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Rangers' Mika Zibanejad still can't snap out of season-long funk

The Rangers' Mika Zibanejad and teammates react to

The Rangers' Mika Zibanejad and teammates react to a loss to the Devils in an NHL game on Tuesday, Feb. 16, 2021, at Madison Square Garden. Credit: AP/Elsa

A year ago, almost, Mika Zibanejad had the game of his life – of almost anyone’s life – when he scored five goals, including the game-winner, in a 6-5 overtime win over the Washington Capitals on March 5, 2020, at the Garden.

Zibanejad became the third Ranger to score five goals in a game, behind Mark Pavelich, in 1983 and Don Murdoch, in 1976, had done it before. But their performances had come in blowout wins for the Rangers; in Zibanejad’s case, he wasn’t just stat-collecting in garbage time. His third goal gave the Rangers a 4-3 lead late in the third period, but Alex Ovechkin tied it. Then Zibanejad’s fourth put the Rangers up, 5-4, before Ovechkin tied it again, in the final minute, to force overtime.

Finally, Zibanejad had the last word when he scored in overtime to end the game.

"I don’t understand it,’’ Zibanejad said that night. "Today I was at the right spot, at the right time... It’s a night I’ll remember for a long time.’’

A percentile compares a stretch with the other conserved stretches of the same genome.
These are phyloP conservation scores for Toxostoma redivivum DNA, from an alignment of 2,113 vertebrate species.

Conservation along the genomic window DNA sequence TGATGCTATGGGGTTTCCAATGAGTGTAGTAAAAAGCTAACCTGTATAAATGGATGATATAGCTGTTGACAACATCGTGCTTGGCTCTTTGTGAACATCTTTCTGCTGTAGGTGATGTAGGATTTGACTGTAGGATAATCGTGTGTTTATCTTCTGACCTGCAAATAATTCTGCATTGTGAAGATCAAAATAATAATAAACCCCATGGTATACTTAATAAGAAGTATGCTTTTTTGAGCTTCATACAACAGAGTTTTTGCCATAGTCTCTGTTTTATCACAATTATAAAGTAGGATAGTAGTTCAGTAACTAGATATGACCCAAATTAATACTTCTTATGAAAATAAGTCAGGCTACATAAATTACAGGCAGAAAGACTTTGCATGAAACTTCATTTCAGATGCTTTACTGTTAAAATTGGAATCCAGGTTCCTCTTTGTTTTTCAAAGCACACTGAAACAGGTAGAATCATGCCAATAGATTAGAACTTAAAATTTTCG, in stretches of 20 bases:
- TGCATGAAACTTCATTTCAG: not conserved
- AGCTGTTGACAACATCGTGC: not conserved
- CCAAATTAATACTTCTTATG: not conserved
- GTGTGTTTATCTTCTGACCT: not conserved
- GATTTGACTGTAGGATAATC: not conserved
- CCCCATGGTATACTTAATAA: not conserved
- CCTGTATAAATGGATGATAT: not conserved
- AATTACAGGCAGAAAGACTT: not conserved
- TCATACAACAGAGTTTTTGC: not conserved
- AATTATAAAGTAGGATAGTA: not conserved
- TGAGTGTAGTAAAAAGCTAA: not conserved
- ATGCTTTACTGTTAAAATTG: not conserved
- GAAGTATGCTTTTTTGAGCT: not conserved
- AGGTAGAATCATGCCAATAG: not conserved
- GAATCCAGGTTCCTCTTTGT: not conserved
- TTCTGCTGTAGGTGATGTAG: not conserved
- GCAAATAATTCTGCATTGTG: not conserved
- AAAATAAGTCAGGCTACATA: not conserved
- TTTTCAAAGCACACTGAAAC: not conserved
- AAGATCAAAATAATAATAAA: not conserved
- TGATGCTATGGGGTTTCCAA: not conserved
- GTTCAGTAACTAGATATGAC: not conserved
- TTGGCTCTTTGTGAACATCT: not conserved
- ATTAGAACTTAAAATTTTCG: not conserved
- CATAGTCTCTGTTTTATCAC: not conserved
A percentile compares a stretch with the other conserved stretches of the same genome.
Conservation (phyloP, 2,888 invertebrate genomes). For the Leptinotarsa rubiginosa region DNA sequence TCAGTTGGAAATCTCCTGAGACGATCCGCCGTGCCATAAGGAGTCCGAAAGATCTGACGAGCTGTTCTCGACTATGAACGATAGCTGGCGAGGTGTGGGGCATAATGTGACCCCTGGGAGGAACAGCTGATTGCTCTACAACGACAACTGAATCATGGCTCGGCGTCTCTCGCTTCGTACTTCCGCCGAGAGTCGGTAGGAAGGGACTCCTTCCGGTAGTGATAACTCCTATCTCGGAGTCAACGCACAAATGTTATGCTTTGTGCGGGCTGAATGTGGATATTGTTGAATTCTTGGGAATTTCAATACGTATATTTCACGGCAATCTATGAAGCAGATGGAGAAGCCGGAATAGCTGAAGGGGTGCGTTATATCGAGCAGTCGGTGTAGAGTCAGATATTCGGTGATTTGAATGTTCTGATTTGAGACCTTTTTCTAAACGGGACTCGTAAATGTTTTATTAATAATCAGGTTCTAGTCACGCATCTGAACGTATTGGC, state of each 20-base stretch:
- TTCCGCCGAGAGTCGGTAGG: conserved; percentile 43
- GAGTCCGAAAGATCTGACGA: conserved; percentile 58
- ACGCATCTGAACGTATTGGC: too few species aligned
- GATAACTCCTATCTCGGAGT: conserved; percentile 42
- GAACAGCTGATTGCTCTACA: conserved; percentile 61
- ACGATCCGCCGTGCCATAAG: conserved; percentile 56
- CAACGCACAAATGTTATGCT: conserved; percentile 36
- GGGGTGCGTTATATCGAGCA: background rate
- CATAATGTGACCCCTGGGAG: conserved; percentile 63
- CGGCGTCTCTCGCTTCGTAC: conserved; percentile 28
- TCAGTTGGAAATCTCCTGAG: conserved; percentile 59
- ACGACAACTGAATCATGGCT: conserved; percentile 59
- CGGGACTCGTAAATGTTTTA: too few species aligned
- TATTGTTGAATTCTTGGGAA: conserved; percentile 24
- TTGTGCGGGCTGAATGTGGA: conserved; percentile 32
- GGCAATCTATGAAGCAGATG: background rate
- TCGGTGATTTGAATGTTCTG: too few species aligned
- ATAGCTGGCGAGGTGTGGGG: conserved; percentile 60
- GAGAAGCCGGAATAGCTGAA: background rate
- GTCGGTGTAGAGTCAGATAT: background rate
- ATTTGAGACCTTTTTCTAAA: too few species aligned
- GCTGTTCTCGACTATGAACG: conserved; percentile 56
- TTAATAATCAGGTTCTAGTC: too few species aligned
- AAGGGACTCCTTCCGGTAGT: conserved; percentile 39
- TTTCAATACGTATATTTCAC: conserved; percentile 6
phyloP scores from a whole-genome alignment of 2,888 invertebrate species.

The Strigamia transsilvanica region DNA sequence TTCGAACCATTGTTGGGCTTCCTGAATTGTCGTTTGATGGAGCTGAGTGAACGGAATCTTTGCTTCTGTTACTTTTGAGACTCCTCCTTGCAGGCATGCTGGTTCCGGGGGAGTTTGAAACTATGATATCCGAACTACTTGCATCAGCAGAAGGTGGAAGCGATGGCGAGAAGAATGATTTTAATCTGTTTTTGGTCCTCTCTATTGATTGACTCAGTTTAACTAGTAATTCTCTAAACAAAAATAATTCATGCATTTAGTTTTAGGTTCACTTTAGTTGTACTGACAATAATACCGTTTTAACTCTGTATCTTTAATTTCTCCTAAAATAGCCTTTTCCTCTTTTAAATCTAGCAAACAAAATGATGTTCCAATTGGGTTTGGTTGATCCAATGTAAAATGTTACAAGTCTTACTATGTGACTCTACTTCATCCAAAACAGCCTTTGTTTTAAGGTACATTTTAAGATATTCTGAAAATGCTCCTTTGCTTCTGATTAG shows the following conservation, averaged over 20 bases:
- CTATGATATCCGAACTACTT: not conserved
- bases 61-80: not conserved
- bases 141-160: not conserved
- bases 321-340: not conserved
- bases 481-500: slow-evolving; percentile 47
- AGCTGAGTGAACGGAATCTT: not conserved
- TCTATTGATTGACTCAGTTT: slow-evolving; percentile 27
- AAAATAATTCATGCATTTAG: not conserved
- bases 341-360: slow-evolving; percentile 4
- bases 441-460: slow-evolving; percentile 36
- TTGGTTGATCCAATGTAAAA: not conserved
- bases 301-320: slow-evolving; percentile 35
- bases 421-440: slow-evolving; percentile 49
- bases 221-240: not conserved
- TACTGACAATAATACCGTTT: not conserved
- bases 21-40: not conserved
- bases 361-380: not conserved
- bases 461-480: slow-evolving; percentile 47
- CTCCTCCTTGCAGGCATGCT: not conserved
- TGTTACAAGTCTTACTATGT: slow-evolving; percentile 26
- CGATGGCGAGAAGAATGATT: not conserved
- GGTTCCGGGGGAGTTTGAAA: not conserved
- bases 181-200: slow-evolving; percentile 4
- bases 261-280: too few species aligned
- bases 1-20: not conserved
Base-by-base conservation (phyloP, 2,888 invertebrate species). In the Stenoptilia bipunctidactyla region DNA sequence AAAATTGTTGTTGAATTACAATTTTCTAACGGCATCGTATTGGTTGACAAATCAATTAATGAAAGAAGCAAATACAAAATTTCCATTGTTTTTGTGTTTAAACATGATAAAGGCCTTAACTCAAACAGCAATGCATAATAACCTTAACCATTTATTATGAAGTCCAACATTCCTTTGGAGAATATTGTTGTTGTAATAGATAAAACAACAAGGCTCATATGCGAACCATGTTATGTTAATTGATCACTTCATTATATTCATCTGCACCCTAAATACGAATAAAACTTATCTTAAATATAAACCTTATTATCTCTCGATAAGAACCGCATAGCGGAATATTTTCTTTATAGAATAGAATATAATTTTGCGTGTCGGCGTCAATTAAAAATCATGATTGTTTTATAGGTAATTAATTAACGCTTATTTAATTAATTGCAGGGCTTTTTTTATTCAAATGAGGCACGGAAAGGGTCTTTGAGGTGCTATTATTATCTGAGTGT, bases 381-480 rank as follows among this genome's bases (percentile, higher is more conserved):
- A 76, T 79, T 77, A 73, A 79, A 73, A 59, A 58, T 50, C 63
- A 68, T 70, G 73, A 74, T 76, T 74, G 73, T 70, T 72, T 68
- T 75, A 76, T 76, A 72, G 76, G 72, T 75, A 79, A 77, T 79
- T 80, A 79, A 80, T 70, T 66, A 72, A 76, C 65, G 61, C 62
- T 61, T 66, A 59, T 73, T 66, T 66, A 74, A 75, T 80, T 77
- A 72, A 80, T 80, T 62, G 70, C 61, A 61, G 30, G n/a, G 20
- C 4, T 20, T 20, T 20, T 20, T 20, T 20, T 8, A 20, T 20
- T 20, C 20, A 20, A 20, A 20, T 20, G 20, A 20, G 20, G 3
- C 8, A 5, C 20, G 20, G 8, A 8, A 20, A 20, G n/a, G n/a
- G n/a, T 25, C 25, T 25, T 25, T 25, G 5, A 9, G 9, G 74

A year later, Zibanejad doesn’t have half as many goals on the season as he did in that one game. It is a different year for him, for sure.

"Last season, he scored everything,’’ his linemate, Pavel Buchnevich, said. "I think at some point, everything (will) go into the net. I hope it's coming soon.’’

That has been the hope all season long for Zibanejad, who has just two goals in 20 games this season. He had a career-best 41 last season, in 57 games.

But the Rangers’ No. 1 center has been stuck in an unexplainable funk since missing all of training camp after having had COVID-19. There are nights when he generates several golden chances, but is foiled by a brilliant save by the goaltender, or a broken stick at the worst possible time, or some other impediment. And there are other nights when he generates nothing.

"He’s just unlucky,’’ Buchnevich said. "I think he played well. We had chances the last couple of games.’’

It is at the point where coach David Quinn seems anxious to seize upon any opportunity to heap praise on Zibanejad, as he did following Tuesday’s 3-2 win over hapless Buffalo. Zibanejad, who is 2-5-7 in 20 games this season, had a brilliant assist on Buchnevich’s first-minute, breakaway goal in that game. He also forced a turnover that led to Buchnevich setting up Alexis Lafreniere’s goal that made it 2-1. But still, he finished without a shot on goal in 16:36 of ice time. His linemates, Lafreniere and Buchnevich, got 18:35 and 18:11, respectively. And Ryan Strome, nominally the second-line center, played 17:56.

Asked about his top line, Quinn joked, "Which top line?’’ But then he started his answer by complimenting Zibanejad.

"I thought Mika really started showing signs of his old self throughout the course of the game,’’ the coach said. "I thought Buchie had a good night, and Laffy obviously gets the goal of going to the net. It's always going to get one line that gets two (goals).’’

New York Sports